AMCOW Bulletin


Published by the International Institute for Sustainable Development (IISD)

 

Vol. 4 No. 4
Wednesday, 30 May 2007

AMCOW-6 HIGHLIGHTS:

MONDAY AND TUESDAY, 28-29 MAY 2007

As part of the lead up to AMCOW-6, the AMCOW Executive Committee (EXCO) convened on Tuesday 29 May to receive recommendations from the Technical Advisory Committee (TAC) and reports from the AMCOW Subregional Vice-Presidents. A Forum for Civil Society and Media took place on Monday, 28 May and Tuesday, 29 May, and a Youth Forum on Water was held on Monday, 28 May.

MEETING OF THE AMCOW EXECUTIVE COMMITTEE

Opening the Executive Committee on Tuesday 29 May, Maria Mutagamba, AMCOW-5 President and Ugandan Minister of Water and Environment, said AMCOW has been at the forefront of African cooperation, stressing AMCOW’s important role in strengthening the regional integration process in Africa and promoting the prioritization of water and sanitation issues in national policymaking. She noted recent AMCOW achievements, including: development and strengthening of the EXCO and TAC; adoption of the 2005-2007 Programme of Work; mobilization of resources from the EU and UNEP; development and strengthening of partnerships; and promotion of the development of national, subregional and regional portfolios of water projects and initiatives. She said AMCOW is a platform for defining African water priorities and developing common perspectives and decisions and provides a single voice for interacting with the international community. President Mutagamba said AMCOW is coming of age and taking its place in the institutional framework of the African sustainable development architecture. President Mutagamba noted future challenges, including: adapting AMCOW’s role to meet the requirements of the African Union (AU); improving AMCOW’s support structure through a strengthened Secretariat and the establishment of centers of excellence; better engaging civil society and other stakeholders; and better addressing transboundary water issues.

Bruno Jean-Richard Itoua, Minister of Energy and Water, Republic of Congo, and incoming AMCOW President, welcomed delegates on behalf of President Denis Sassou Nguesso, noting that this meeting demonstrates a commitment to addressing water and sanitation issues in Africa. He pointed to issues affecting access to water, such as the depletion of water resources in some regions, institutional weakness, underinvestment and the effects of climate change.  He underscored the EXCO’s role in promoting effective decision making and the generation of new perspectives on water issues, and called for the consolidation of efforts.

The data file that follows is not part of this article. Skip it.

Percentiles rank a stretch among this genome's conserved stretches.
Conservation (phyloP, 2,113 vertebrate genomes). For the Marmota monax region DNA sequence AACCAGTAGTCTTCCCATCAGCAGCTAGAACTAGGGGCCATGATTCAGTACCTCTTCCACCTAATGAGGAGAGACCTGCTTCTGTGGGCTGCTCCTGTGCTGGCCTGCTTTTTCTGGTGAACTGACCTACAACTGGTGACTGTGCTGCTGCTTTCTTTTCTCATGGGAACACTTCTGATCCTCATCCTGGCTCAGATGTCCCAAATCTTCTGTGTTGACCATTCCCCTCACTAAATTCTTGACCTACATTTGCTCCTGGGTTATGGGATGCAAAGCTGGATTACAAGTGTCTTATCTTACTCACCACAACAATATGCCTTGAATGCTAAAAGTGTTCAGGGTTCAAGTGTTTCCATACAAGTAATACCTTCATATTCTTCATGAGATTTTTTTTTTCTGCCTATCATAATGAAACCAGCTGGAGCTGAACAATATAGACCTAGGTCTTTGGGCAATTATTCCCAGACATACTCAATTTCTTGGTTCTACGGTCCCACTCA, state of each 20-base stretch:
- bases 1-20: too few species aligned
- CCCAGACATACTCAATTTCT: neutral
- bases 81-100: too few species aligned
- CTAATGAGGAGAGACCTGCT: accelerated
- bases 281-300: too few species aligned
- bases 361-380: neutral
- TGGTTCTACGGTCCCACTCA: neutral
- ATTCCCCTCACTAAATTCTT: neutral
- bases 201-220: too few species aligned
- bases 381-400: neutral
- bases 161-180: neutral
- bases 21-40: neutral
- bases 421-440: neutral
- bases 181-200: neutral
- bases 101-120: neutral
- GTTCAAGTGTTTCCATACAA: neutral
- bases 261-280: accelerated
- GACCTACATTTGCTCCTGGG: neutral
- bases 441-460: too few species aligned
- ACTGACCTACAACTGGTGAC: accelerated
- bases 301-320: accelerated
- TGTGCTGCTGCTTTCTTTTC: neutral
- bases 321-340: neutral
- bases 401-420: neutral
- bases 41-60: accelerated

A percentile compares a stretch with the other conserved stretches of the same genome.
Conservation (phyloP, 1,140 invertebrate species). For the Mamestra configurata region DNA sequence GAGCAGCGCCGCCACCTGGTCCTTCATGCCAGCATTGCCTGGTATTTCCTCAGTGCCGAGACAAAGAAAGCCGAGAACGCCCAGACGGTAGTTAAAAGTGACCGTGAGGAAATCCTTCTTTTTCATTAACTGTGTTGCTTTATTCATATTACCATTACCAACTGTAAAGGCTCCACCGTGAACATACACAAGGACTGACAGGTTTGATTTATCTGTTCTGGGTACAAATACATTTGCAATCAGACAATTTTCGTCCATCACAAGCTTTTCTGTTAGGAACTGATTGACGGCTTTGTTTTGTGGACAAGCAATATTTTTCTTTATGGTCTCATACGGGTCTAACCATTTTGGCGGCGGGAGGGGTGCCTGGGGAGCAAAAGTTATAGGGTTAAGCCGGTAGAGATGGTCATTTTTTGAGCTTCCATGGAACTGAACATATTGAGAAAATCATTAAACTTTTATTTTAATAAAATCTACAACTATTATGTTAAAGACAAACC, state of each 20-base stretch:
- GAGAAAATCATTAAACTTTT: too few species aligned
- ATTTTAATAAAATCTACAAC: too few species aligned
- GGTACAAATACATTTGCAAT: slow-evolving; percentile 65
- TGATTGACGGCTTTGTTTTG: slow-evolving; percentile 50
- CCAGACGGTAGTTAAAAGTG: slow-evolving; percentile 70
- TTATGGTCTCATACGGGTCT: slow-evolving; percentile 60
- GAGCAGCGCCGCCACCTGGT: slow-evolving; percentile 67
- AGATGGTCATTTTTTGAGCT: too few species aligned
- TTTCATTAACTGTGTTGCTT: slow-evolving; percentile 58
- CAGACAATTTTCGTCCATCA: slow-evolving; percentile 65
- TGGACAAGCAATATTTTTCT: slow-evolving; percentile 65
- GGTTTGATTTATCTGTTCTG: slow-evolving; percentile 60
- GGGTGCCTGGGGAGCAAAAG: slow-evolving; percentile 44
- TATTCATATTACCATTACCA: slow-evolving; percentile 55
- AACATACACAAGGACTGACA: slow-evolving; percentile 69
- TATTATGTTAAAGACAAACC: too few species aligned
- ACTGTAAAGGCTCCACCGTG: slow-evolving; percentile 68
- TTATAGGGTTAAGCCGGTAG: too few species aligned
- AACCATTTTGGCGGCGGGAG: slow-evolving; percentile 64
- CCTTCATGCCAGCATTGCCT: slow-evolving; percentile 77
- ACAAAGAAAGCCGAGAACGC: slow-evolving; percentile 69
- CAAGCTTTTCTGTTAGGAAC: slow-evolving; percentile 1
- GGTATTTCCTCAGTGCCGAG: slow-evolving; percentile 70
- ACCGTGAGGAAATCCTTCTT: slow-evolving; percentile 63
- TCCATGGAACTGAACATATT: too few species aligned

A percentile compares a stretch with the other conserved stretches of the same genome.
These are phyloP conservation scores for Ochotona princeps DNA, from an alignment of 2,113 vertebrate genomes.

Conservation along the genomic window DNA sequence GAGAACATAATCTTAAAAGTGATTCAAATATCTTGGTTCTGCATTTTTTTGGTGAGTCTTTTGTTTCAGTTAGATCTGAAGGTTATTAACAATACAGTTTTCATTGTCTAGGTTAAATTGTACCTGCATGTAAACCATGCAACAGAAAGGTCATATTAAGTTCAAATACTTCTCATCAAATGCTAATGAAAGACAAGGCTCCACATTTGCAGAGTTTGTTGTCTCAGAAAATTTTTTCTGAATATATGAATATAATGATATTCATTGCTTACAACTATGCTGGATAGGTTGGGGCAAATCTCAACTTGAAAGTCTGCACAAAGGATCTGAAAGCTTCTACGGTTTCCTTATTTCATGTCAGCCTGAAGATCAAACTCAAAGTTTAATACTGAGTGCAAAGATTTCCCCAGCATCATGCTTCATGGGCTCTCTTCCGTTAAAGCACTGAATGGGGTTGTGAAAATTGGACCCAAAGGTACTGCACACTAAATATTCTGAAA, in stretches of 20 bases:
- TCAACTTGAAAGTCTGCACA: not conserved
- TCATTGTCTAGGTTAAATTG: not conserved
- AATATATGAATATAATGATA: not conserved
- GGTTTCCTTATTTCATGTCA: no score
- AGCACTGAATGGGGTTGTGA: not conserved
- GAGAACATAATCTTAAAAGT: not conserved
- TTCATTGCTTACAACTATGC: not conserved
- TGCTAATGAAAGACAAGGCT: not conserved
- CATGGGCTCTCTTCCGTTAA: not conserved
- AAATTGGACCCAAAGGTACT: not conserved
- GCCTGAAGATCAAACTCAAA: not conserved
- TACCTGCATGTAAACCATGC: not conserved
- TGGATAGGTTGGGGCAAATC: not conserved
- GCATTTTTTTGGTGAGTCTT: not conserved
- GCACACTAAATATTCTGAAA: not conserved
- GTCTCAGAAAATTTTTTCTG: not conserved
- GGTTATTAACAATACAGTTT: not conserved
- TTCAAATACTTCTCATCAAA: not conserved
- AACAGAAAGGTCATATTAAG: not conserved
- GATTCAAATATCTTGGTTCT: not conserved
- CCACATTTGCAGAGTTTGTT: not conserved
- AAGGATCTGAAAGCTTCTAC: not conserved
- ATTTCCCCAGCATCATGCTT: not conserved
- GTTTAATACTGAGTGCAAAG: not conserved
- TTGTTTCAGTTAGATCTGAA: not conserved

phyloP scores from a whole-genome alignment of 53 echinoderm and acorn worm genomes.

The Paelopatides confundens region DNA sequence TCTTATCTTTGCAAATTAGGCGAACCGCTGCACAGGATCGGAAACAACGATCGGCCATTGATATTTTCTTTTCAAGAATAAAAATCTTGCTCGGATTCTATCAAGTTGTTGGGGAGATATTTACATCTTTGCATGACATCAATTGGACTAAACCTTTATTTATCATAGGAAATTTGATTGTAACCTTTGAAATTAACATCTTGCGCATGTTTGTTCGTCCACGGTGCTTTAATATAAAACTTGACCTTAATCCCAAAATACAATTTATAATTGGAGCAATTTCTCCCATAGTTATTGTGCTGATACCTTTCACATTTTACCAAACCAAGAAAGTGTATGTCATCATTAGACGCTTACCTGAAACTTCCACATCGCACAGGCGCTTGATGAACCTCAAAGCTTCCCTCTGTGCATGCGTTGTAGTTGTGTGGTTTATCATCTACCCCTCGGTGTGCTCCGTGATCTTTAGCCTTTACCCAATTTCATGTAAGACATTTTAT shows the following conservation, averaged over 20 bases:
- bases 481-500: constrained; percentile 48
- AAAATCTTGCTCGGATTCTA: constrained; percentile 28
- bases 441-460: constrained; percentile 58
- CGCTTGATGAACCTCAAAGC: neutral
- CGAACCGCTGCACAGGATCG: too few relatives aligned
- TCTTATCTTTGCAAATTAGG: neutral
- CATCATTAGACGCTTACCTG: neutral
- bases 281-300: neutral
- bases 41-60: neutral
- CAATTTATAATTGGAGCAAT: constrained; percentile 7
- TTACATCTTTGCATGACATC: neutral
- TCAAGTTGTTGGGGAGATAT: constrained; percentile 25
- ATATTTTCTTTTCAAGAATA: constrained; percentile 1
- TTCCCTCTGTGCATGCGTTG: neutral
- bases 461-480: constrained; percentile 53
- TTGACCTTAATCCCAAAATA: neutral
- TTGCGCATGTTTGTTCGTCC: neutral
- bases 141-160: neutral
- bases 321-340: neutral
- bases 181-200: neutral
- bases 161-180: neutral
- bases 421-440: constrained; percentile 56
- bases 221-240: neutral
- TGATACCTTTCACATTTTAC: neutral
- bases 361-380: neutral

Babagana Ahmadu, African Union Commission (AUC), underlined the significance of AMCOW as a vital policy organ given the context of environmental issues in Africa. He discussed initiatives emanating from the Sirte Declaration to enhance cooperation and strengthen river and lake basin organizations and elaborated on draft AU/UNEP guidelines on a cooperative framework for the integrated management of transboundary basins. Ahmadu drew attention to the consequences of climate change and cited a decision taken during the AU Summit in January 2007 to protect available water resources and implement adaptation measures to avert a water crisis resulting from climate change. 

TAC RECOMMENDATIONS AND DISCUSSIONS

Henry Ntale, TAC Chair, presented the TAC Report, including its recommendations on issues for consideration by AMCOW.

On rotation of the AMCOW presidency, Chair Ntale said the TAC recommends that the presidency rotate as follows: Central Africa, Southern Africa, Northern Africa, Western Africa, Eastern Africa. He noted that the particular country to be selected would be determined through subregional consultations. LESOTHO announced that South Africa had been selected by the Southern Africa subregion as the next president.

Regarding financing of the triennial work programme, Chair Ntale stated that due to a funding shortfall of 3.3 million Euros for implementing the work programme, the programme was revised to cover 2007-2009. He said TAC recommends that a resource mobilization subcommittee be established and that the AMCOW President affirm with member states that their contributions should continue to be remitted if AMCOW is integrated as an AU Specialized Technical Committee (STC).